Dec '12/Jan '13

Communication

Compiled by Herb Mathisen

◢ Selective hearing



Sensear Communications’ SP2x lets workers cut through the noise around them. The speech-enhancement and noise-suppression ear bud technology blocks ambient noise up to 110 decibels, while also enabling communication, whether face to face, via two-way radio or Bluetooth on a cell phone. The portable SP2x, which can be clipped to a belt, connects to most radios through a cable, so an operator can communicate over radio – or through Bluetooth technology – without a boom microphone. This is because the SP2x, using Sensear’s microphone-array technology, actually picks up soundwaves in the ear and separates speech from the background noise, says David Cannington, Sensear’s chief marketing officer. The SP2x is useful to haul truck operators in open pit mines, who often have to crank up their radios to make them audible in their vehicle cabins, where noise levels can range from 80 decibels to 90 decibels. “Typically, they’ve been given earplugs to protect their hearing and it tends to defeat the whole purpose,” says Cannington, adding that operators using the SP2x can turn everything down and protect their hearing as a result.

◢ Signs of sleep


Australian company Optalert has come up with a novel use for protective glasses. A light-emitting diode built into custom frames can read an equipment operator’s eyelids 500 times per second and detect the early physiological signs of drowsiness. Based on how widely and how quickly the driver’s eye is opened, a score from one to 10 is displayed for the operator on a dashboard reader. When drowsiness, in the form of a high reading, is detected, three alarms are triggered – including a 90-decibel auditory warning alarm – to avoid fatigue-related accidents. Kathryne Panna, the company’s marketing projects coordinator, says Optalert Glasses are meant primarily for heavy-equipment operators like haul truck drivers. Customers can also access real-time alertness readings for their workforce or they can browse the individual fatigue patterns of specific employees.

◢ Communicate without a network

In the event of an underground emergency, Vital Alert Communication Inc.’s through-the-earth CanaryLink-IS transmitter can provide a lifeline to stranded miners. The Toronto-based company has developed technology that allows for wireless, real-time, two-way voice and text communication vertically through up to 1,500 feet of rock and earth. The transmitter, which uses the principles of magnetic induction to generate a magnetic field that pulses through the earth, operates independently of a mine’s communication infrastructure. “Safety is our target,” says Andrew Moores, Vital Alert’s senior sales manager. Placed in a refuge chamber or a safe room, the 200-pound device transmits a very low frequency (VLF) signal from underground to operators in a surface control room. The CanaryLink-IS is designed for use in coal mines and is currently in the MSHA-approval process. Moores says the company hopes to release the product within eight months. The company’s hard rock CanaryLink transmitter, weighing roughly 15 pounds, is commercially available and in use in mines from Sudbury to South America. Both products are compatible with UHF/VHF radios and pre-existing leaky feeder communication systems.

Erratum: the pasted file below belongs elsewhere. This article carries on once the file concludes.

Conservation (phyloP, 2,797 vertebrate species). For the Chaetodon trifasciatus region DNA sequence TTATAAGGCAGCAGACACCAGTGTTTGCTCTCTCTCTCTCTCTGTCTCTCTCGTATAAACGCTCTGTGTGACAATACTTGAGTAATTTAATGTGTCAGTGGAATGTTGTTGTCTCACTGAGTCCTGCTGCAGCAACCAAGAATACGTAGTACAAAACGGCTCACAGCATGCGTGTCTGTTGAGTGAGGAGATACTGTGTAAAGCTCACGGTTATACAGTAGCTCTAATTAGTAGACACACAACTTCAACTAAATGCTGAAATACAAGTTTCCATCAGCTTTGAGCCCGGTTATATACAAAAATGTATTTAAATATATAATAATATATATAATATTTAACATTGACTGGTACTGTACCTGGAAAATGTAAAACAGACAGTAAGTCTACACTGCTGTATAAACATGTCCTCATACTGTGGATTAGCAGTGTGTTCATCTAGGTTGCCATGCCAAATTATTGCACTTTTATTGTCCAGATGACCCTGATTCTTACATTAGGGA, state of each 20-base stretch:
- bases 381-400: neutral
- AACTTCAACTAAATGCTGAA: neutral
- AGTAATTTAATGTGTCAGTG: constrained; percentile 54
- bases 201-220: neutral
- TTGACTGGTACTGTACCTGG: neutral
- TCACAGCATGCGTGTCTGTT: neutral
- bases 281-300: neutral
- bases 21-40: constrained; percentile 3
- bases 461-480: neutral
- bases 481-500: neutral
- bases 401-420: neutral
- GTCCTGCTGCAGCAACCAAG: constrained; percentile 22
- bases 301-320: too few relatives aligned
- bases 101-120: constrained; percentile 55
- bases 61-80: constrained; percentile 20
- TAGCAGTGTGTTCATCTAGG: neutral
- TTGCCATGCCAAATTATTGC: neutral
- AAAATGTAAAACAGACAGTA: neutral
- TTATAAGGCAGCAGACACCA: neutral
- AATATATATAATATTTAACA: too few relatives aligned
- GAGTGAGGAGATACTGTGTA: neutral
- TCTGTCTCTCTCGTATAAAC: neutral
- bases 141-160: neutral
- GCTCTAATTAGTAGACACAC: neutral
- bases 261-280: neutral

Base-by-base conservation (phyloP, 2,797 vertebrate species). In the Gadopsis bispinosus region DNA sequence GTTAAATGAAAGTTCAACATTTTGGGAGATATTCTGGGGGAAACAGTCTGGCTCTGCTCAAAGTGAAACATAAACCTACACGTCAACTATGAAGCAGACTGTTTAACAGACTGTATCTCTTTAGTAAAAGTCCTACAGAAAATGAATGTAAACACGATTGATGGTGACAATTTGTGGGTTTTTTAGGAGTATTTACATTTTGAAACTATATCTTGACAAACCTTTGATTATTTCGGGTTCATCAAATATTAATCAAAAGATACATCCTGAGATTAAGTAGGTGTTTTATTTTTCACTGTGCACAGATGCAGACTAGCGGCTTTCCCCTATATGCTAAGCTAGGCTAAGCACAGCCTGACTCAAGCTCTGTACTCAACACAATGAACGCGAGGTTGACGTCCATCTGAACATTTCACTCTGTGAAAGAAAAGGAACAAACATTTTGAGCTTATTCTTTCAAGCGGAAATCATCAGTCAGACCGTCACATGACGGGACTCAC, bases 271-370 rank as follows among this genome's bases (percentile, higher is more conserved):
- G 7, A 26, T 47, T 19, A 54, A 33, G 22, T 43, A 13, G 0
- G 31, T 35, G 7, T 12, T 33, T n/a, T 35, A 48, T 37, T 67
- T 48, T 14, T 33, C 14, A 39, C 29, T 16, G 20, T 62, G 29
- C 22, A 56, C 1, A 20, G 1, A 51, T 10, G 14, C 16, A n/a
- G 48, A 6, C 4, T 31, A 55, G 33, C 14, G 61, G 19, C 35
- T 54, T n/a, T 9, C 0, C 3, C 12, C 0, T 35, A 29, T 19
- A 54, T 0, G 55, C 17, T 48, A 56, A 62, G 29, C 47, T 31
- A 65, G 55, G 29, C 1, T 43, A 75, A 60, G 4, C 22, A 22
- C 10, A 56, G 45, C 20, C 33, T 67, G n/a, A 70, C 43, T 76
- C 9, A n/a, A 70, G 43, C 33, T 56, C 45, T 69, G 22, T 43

◢ Long-distance relationship saver


Wenco International Mining Systems Ltd. can replicate a company’s entire surface mining site digitally to give customers an overview of their operations while work is happening on the ground. A rugged onboard computer is fitted to each piece of machinery a customer wishes to monitor, relaying coordinates wirelessly from that machine to Wenco’s system software and onto a virtual mine plan overlay called MineVision. This system can improve safety with its proximity-warning capabilities and facilitate equipment navigation around a mine site, while also monitoring equipment health. The FleetControl system automates dispatching by telling operators where to go based on predetermined productivity or quality requirements. Equipment operators receive instructions on a display screen mounted to their dashboards, and this can eliminate backlogs around excavation sites or inform operators to get specific ore blends at loading zon­­es before heading to crushers, says Glen Trainor, director of global marketing and North American sales. Dispatchers can override the automated directions. Wenco staff provide system-commissioning and ongoing training on site, says Trainor, adding that clients tell him the system is easy to learn.

◢ Tough computers


The MOBL-D2 from Octagon Systems is its smallest and most cost-effective ruggedized mobile computer to date. Sean Fendt, the company’s principle engineer for the mining division, explains that the computer enclosure was designed without active moving parts like spinning discs, coolant pumps or fans to eliminate failures associated with vibration and repeated shock. “It’s really meant to withstand the harsh applications of heavy equipment,” says Fendt. The computer has a mobile power supply, can operate in temperatures ranging from -30 C to 70 C and functions on just six to 11 watts of power. The computer has potential for a wide range of applications: with built-in GPS, location tracking is a major feature, as is vehicle diagnostic interfacing to monitor equipment health. The MOBL-D2 can log and record data, support user-display interfaces and enable Ethernet, radio, 802.11 Wi-Fi network, cellular and even satellite radio communications. “The applications are limited only by the imagination of the person writing the software,” says Fendt.

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